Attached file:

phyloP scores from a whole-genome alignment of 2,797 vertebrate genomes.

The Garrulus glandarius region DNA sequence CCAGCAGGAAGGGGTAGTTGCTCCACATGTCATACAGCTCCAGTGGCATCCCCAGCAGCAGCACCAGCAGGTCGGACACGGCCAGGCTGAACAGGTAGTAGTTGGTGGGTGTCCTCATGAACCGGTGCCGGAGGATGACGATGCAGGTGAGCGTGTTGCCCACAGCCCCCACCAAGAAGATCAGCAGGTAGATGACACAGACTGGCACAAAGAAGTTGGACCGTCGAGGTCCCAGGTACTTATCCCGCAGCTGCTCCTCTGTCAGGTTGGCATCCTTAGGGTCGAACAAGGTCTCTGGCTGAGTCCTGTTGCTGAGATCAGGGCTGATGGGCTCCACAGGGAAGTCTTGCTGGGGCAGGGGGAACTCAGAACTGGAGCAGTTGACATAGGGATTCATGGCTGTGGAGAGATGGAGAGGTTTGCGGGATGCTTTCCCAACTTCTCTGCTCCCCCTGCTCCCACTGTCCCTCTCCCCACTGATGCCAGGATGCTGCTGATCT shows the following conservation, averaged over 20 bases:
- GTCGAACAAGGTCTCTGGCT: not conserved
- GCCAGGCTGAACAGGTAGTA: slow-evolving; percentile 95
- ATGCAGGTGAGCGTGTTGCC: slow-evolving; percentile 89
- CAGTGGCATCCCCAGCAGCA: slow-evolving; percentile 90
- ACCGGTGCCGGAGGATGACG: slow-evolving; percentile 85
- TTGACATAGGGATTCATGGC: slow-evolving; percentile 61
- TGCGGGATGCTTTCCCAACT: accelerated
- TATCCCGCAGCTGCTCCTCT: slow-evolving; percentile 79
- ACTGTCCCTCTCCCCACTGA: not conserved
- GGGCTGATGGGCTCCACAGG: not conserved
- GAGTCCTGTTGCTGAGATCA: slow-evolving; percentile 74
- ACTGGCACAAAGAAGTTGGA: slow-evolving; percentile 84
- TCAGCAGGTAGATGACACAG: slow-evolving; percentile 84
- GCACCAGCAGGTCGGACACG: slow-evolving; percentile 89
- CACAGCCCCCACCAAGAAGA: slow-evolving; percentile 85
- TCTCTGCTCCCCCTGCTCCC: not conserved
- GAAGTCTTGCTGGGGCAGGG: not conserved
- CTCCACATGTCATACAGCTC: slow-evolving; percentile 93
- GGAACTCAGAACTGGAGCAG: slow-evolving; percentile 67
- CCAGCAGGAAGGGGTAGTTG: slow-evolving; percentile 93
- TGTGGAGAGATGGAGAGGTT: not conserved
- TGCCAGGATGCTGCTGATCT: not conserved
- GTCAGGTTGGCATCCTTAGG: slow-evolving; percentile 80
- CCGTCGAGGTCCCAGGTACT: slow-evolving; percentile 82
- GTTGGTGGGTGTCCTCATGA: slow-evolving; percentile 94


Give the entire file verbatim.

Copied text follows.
phyloP scores from a whole-genome alignment of 2,797 vertebrate genomes.

The Garrulus glandarius region DNA sequence CCAGCAGGAAGGGGTAGTTGCTCCACATGTCATACAGCTCCAGTGGCATCCCCAGCAGCAGCACCAGCAGGTCGGACACGGCCAGGCTGAACAGGTAGTAGTTGGTGGGTGTCCTCATGAACCGGTGCCGGAGGATGACGATGCAGGTGAGCGTGTTGCCCACAGCCCCCACCAAGAAGATCAGCAGGTAGATGACACAGACTGGCACAAAGAAGTTGGACCGTCGAGGTCCCAGGTACTTATCCCGCAGCTGCTCCTCTGTCAGGTTGGCATCCTTAGGGTCGAACAAGGTCTCTGGCTGAGTCCTGTTGCTGAGATCAGGGCTGATGGGCTCCACAGGGAAGTCTTGCTGGGGCAGGGGGAACTCAGAACTGGAGCAGTTGACATAGGGATTCATGGCTGTGGAGAGATGGAGAGGTTTGCGGGATGCTTTCCCAACTTCTCTGCTCCCCCTGCTCCCACTGTCCCTCTCCCCACTGATGCCAGGATGCTGCTGATCT shows the following conservation, averaged over 20 bases:
- GTCGAACAAGGTCTCTGGCT: not conserved
- GCCAGGCTGAACAGGTAGTA: slow-evolving; percentile 95
- ATGCAGGTGAGCGTGTTGCC: slow-evolving; percentile 89
- CAGTGGCATCCCCAGCAGCA: slow-evolving; percentile 90
- ACCGGTGCCGGAGGATGACG: slow-evolving; percentile 85
- TTGACATAGGGATTCATGGC: slow-evolving; percentile 61
- TGCGGGATGCTTTCCCAACT: accelerated
- TATCCCGCAGCTGCTCCTCT: slow-evolving; percentile 79
- ACTGTCCCTCTCCCCACTGA: not conserved
- GGGCTGATGGGCTCCACAGG: not conserved
- GAGTCCTGTTGCTGAGATCA: slow-evolving; percentile 74
- ACTGGCACAAAGAAGTTGGA: slow-evolving; percentile 84
- TCAGCAGGTAGATGACACAG: slow-evolving; percentile 84
- GCACCAGCAGGTCGGACACG: slow-evolving; percentile 89
- CACAGCCCCCACCAAGAAGA: slow-evolving; percentile 85
- TCTCTGCTCCCCCTGCTCCC: not conserved
- GAAGTCTTGCTGGGGCAGGG: not conserved
- CTCCACATGTCATACAGCTC: slow-evolving; percentile 93
- GGAACTCAGAACTGGAGCAG: slow-evolving; percentile 67
- CCAGCAGGAAGGGGTAGTTG: slow-evolving; percentile 93
- TGTGGAGAGATGGAGAGGTT: not conserved
- TGCCAGGATGCTGCTGATCT: not conserved
- GTCAGGTTGGCATCCTTAGG: slow-evolving; percentile 80
- CCGTCGAGGTCCCAGGTACT: slow-evolving; percentile 82
- GTTGGTGGGTGTCCTCATGA: slow-evolving; percentile 94